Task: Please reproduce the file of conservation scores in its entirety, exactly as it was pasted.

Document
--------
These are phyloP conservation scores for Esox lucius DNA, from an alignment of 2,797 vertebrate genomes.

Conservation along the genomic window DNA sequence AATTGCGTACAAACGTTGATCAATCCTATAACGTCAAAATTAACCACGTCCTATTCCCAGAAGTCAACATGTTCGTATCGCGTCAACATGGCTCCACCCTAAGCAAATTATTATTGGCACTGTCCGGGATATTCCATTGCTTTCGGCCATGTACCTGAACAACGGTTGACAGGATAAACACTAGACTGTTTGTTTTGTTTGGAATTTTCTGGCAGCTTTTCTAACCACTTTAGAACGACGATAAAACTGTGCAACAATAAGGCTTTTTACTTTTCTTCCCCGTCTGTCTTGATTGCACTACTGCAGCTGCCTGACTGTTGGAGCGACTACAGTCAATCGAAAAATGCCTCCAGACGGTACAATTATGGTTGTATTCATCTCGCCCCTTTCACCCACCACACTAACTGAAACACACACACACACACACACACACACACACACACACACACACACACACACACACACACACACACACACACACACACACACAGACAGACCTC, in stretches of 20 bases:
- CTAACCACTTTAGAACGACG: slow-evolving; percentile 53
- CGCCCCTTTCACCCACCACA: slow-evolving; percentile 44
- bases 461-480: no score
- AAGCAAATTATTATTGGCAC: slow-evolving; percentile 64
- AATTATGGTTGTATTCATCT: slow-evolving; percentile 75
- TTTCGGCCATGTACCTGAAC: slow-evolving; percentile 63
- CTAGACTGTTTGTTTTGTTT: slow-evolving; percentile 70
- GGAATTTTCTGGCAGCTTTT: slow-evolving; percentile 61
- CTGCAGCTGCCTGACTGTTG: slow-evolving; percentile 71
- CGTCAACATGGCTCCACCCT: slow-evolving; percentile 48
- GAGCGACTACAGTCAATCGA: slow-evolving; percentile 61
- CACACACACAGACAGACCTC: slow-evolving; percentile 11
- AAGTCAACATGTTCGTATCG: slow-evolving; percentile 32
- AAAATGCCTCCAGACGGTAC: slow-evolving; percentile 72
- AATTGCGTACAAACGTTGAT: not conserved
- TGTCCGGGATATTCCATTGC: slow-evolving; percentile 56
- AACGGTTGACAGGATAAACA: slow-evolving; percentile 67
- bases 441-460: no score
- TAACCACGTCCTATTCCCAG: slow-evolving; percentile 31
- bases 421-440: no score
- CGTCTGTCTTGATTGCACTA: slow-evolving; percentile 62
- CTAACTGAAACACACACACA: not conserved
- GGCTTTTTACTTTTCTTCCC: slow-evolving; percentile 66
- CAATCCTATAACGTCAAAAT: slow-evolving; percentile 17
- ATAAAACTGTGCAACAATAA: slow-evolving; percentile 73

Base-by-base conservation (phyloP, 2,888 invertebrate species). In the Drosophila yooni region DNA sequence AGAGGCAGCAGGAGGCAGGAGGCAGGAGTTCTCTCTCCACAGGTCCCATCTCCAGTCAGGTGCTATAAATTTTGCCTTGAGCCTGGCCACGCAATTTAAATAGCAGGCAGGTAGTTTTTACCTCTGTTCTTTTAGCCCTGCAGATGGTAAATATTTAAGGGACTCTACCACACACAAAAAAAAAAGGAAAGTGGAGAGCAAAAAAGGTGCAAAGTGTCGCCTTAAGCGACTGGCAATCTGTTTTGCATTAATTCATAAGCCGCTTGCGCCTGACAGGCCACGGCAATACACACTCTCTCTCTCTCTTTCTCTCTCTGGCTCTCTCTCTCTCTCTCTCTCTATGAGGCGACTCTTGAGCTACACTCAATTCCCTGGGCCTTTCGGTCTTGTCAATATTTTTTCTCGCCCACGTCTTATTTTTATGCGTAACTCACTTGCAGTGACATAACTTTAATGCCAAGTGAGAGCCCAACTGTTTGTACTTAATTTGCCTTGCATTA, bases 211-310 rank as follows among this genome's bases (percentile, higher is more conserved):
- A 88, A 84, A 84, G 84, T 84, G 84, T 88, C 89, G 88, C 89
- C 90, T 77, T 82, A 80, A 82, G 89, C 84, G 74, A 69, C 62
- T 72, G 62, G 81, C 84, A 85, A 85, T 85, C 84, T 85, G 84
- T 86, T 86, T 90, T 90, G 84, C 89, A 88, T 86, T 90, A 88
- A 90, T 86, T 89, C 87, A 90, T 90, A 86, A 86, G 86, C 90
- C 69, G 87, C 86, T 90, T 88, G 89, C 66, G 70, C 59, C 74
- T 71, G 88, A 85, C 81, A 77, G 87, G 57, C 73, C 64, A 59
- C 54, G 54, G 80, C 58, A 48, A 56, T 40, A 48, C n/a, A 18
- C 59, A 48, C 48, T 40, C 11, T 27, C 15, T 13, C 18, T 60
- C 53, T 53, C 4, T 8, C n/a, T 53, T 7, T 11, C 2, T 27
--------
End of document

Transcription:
These are phyloP conservation scores for Esox lucius DNA, from an alignment of 2,797 vertebrate genomes.

Conservation along the genomic window DNA sequence AATTGCGTACAAACGTTGATCAATCCTATAACGTCAAAATTAACCACGTCCTATTCCCAGAAGTCAACATGTTCGTATCGCGTCAACATGGCTCCACCCTAAGCAAATTATTATTGGCACTGTCCGGGATATTCCATTGCTTTCGGCCATGTACCTGAACAACGGTTGACAGGATAAACACTAGACTGTTTGTTTTGTTTGGAATTTTCTGGCAGCTTTTCTAACCACTTTAGAACGACGATAAAACTGTGCAACAATAAGGCTTTTTACTTTTCTTCCCCGTCTGTCTTGATTGCACTACTGCAGCTGCCTGACTGTTGGAGCGACTACAGTCAATCGAAAAATGCCTCCAGACGGTACAATTATGGTTGTATTCATCTCGCCCCTTTCACCCACCACACTAACTGAAACACACACACACACACACACACACACACACACACACACACACACACACACACACACACACACACACACACACACACACACAGACAGACCTC, in stretches of 20 bases:
- CTAACCACTTTAGAACGACG: slow-evolving; percentile 53
- CGCCCCTTTCACCCACCACA: slow-evolving; percentile 44
- bases 461-480: no score
- AAGCAAATTATTATTGGCAC: slow-evolving; percentile 64
- AATTATGGTTGTATTCATCT: slow-evolving; percentile 75
- TTTCGGCCATGTACCTGAAC: slow-evolving; percentile 63
- CTAGACTGTTTGTTTTGTTT: slow-evolving; percentile 70
- GGAATTTTCTGGCAGCTTTT: slow-evolving; percentile 61
- CTGCAGCTGCCTGACTGTTG: slow-evolving; percentile 71
- CGTCAACATGGCTCCACCCT: slow-evolving; percentile 48
- GAGCGACTACAGTCAATCGA: slow-evolving; percentile 61
- CACACACACAGACAGACCTC: slow-evolving; percentile 11
- AAGTCAACATGTTCGTATCG: slow-evolving; percentile 32
- AAAATGCCTCCAGACGGTAC: slow-evolving; percentile 72
- AATTGCGTACAAACGTTGAT: not conserved
- TGTCCGGGATATTCCATTGC: slow-evolving; percentile 56
- AACGGTTGACAGGATAAACA: slow-evolving; percentile 67
- bases 441-460: no score
- TAACCACGTCCTATTCCCAG: slow-evolving; percentile 31
- bases 421-440: no score
- CGTCTGTCTTGATTGCACTA: slow-evolving; percentile 62
- CTAACTGAAACACACACACA: not conserved
- GGCTTTTTACTTTTCTTCCC: slow-evolving; percentile 66
- CAATCCTATAACGTCAAAAT: slow-evolving; percentile 17
- ATAAAACTGTGCAACAATAA: slow-evolving; percentile 73

Base-by-base conservation (phyloP, 2,888 invertebrate species). In the Drosophila yooni region DNA sequence AGAGGCAGCAGGAGGCAGGAGGCAGGAGTTCTCTCTCCACAGGTCCCATCTCCAGTCAGGTGCTATAAATTTTGCCTTGAGCCTGGCCACGCAATTTAAATAGCAGGCAGGTAGTTTTTACCTCTGTTCTTTTAGCCCTGCAGATGGTAAATATTTAAGGGACTCTACCACACACAAAAAAAAAAGGAAAGTGGAGAGCAAAAAAGGTGCAAAGTGTCGCCTTAAGCGACTGGCAATCTGTTTTGCATTAATTCATAAGCCGCTTGCGCCTGACAGGCCACGGCAATACACACTCTCTCTCTCTCTTTCTCTCTCTGGCTCTCTCTCTCTCTCTCTCTCTATGAGGCGACTCTTGAGCTACACTCAATTCCCTGGGCCTTTCGGTCTTGTCAATATTTTTTCTCGCCCACGTCTTATTTTTATGCGTAACTCACTTGCAGTGACATAACTTTAATGCCAAGTGAGAGCCCAACTGTTTGTACTTAATTTGCCTTGCATTA, bases 211-310 rank as follows among this genome's bases (percentile, higher is more conserved):
- A 88, A 84, A 84, G 84, T 84, G 84, T 88, C 89, G 88, C 89
- C 90, T 77, T 82, A 80, A 82, G 89, C 84, G 74, A 69, C 62
- T 72, G 62, G 81, C 84, A 85, A 85, T 85, C 84, T 85, G 84
- T 86, T 86, T 90, T 90, G 84, C 89, A 88, T 86, T 90, A 88
- A 90, T 86, T 89, C 87, A 90, T 90, A 86, A 86, G 86, C 90
- C 69, G 87, C 86, T 90, T 88, G 89, C 66, G 70, C 59, C 74
- T 71, G 88, A 85, C 81, A 77, G 87, G 57, C 73, C 64, A 59
- C 54, G 54, G 80, C 58, A 48, A 56, T 40, A 48, C n/a, A 18
- C 59, A 48, C 48, T 40, C 11, T 27, C 15, T 13, C 18, T 60
- C 53, T 53, C 4, T 8, C n/a, T 53, T 7, T 11, C 2, T 27